The Rev. Sun Myung Moon of South Korea's Unification Church has been moved to a private hospital near his home after officials revealed his condition has grown worse.
Moon previously had been visiting a specialist in Japan to treat his pneumonia, but the 92-year-old multibillion-dollar media and self-professed messiah will need further care back in South Korea.
"Our prayers will hopefully work better in Gapyeong," commented church spokesman Ahn Ho-yeol as reported by The Associated Press. Ahn noted that Moon had developed further complications involving his kidney and liver.
"Seoul St. Mary's Hospital notified us that, as Rev. Moon's hospitalization period prolongs, complications arise and there is no way to improve his condition with modern medical technology," a statement from the church added.
The Washington Times, which Moon founded, notes that for a while, Moon's condition seemed to be improving, and it was only during the last few days that doctors said that the controversial church leader had entered "an irreversible stage of his condition."
Joon Ho Seuk, international vice president of the Unification Church wrote: "In reality, he is currently sustaining his life with the assistance of various machines" and "we have reached the point at which this stark reality cannot be reversed."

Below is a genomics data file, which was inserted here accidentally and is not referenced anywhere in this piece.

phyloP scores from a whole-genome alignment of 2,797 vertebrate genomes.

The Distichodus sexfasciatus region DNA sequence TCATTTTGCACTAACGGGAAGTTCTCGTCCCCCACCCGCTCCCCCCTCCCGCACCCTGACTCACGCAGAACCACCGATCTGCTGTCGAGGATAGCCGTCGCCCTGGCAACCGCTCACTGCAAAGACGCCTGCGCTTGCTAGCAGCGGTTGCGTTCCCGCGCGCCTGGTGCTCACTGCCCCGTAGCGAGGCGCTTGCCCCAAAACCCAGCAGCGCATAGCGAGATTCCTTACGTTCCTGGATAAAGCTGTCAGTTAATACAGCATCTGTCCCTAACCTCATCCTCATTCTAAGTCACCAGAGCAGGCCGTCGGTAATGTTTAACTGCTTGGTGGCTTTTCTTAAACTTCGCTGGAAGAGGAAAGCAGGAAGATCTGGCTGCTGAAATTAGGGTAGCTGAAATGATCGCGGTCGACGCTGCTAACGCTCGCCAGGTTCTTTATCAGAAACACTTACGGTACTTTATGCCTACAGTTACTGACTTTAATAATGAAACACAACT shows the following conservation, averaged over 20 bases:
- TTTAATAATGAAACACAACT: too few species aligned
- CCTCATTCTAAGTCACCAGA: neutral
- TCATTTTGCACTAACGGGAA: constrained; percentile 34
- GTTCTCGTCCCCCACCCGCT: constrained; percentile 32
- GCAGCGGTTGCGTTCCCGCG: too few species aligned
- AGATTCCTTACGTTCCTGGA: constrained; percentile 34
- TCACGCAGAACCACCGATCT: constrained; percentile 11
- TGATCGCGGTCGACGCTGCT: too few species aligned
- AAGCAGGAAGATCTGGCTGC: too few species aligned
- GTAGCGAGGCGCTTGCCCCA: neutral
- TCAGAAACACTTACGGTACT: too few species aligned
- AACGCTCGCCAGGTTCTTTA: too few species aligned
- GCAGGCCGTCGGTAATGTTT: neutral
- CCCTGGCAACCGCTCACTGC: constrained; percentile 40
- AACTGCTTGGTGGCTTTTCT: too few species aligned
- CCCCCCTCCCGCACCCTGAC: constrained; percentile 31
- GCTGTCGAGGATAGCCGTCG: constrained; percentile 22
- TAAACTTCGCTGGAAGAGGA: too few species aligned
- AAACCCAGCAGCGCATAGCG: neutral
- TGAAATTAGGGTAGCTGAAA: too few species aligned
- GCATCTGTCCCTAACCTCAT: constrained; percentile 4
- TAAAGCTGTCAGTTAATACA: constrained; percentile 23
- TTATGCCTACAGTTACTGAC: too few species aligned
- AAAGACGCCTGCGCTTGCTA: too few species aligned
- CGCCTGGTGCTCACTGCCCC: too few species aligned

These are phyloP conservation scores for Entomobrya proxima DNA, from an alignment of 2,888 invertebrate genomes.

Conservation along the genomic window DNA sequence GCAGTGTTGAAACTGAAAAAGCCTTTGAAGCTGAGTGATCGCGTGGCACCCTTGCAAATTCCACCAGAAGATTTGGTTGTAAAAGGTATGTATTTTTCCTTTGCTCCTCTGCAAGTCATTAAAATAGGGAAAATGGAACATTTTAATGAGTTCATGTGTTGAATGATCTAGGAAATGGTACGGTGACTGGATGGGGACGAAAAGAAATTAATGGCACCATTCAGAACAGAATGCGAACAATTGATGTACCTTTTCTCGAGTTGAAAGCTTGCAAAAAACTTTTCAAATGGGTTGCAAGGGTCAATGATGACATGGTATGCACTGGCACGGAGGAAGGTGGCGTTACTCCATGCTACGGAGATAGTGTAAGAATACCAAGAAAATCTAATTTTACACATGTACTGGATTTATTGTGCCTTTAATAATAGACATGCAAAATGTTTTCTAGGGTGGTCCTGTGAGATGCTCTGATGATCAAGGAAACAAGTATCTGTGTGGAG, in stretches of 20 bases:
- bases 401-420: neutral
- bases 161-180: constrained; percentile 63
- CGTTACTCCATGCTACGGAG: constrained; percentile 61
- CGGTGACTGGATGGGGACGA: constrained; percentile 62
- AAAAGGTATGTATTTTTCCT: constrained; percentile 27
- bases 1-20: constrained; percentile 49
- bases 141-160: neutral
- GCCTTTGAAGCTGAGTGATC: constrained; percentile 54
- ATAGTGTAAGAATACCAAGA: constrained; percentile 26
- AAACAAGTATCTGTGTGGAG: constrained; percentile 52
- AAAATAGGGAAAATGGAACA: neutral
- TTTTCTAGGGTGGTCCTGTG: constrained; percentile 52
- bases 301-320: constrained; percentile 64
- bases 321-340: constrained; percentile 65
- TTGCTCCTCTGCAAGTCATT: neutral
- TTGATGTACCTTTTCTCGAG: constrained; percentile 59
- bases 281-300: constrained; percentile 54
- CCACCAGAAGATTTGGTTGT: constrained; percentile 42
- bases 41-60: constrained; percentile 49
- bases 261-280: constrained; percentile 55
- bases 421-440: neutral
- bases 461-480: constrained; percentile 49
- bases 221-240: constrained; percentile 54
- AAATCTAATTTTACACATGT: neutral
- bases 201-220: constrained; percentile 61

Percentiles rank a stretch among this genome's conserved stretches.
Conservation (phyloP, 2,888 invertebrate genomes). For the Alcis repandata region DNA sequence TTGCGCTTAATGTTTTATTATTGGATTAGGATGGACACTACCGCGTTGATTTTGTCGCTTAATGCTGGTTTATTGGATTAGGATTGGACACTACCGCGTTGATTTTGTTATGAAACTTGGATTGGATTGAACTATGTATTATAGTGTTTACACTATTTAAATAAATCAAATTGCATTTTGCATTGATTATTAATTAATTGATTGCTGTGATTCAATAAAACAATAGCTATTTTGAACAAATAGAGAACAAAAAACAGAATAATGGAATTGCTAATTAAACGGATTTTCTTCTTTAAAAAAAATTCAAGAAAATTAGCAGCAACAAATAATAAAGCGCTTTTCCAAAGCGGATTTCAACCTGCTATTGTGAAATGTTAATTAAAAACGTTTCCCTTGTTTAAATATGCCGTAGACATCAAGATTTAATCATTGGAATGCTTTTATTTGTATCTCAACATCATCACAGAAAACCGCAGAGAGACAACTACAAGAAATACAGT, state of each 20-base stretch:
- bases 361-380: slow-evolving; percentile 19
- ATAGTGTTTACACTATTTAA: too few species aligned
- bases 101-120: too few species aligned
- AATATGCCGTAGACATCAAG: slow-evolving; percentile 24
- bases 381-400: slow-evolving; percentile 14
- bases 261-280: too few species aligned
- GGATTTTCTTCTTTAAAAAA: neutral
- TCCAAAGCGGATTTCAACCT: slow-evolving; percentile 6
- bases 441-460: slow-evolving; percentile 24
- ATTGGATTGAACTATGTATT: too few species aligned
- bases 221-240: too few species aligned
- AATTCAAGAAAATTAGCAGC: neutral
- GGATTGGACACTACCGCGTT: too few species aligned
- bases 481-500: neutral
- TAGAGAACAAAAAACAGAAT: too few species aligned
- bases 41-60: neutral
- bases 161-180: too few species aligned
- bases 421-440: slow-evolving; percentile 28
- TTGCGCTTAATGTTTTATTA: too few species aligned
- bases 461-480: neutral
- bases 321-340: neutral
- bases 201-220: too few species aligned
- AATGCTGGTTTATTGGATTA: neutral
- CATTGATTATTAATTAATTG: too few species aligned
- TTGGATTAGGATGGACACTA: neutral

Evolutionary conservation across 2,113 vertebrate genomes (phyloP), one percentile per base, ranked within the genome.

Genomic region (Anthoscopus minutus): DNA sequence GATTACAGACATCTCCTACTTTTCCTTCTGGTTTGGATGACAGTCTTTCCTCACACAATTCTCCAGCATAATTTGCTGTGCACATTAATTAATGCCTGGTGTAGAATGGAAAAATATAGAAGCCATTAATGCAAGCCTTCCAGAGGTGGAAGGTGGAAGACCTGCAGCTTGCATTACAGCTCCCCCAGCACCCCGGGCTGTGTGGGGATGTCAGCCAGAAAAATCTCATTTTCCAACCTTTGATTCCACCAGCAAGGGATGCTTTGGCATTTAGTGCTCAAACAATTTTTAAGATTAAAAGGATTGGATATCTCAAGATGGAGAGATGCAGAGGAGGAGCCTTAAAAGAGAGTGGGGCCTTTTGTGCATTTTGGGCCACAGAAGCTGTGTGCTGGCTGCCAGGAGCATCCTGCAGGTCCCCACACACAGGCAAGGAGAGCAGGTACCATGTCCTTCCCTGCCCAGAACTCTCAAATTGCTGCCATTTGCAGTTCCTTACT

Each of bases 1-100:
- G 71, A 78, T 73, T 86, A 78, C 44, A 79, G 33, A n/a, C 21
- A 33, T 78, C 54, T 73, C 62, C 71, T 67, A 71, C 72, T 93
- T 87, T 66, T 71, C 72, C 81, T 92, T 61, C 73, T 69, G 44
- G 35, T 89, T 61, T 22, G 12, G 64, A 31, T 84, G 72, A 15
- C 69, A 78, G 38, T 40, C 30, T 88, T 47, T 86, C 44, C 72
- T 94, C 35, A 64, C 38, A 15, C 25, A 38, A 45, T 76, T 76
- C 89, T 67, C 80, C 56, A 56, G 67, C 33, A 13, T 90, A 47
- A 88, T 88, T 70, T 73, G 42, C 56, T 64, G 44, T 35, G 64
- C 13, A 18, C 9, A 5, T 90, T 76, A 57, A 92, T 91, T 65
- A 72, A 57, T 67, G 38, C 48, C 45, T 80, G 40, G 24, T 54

The Unification Church is considered controversial in mainstream Christian circles because Moon declares himself to be a messiah called by Jesus at the age of 15 to fulfill the Son of God's unfinished work on earth.
A Christian Post report on religious cults details the ways in which Moon's denomination differs from mainstream Christianity, such as his belief that people need to be married in order to enter heaven.
Moon's last public appearance in South Korea came in July, when he attended the opening and closing ceremonies of the Peace Cup soccer tournament, which was won by German club Hamburger SV and sponsored by the Unification Church.
The church was founded in 1954 by Moon, but has grown to attract between five to seven million members worldwide and has a presence in over 200 countries.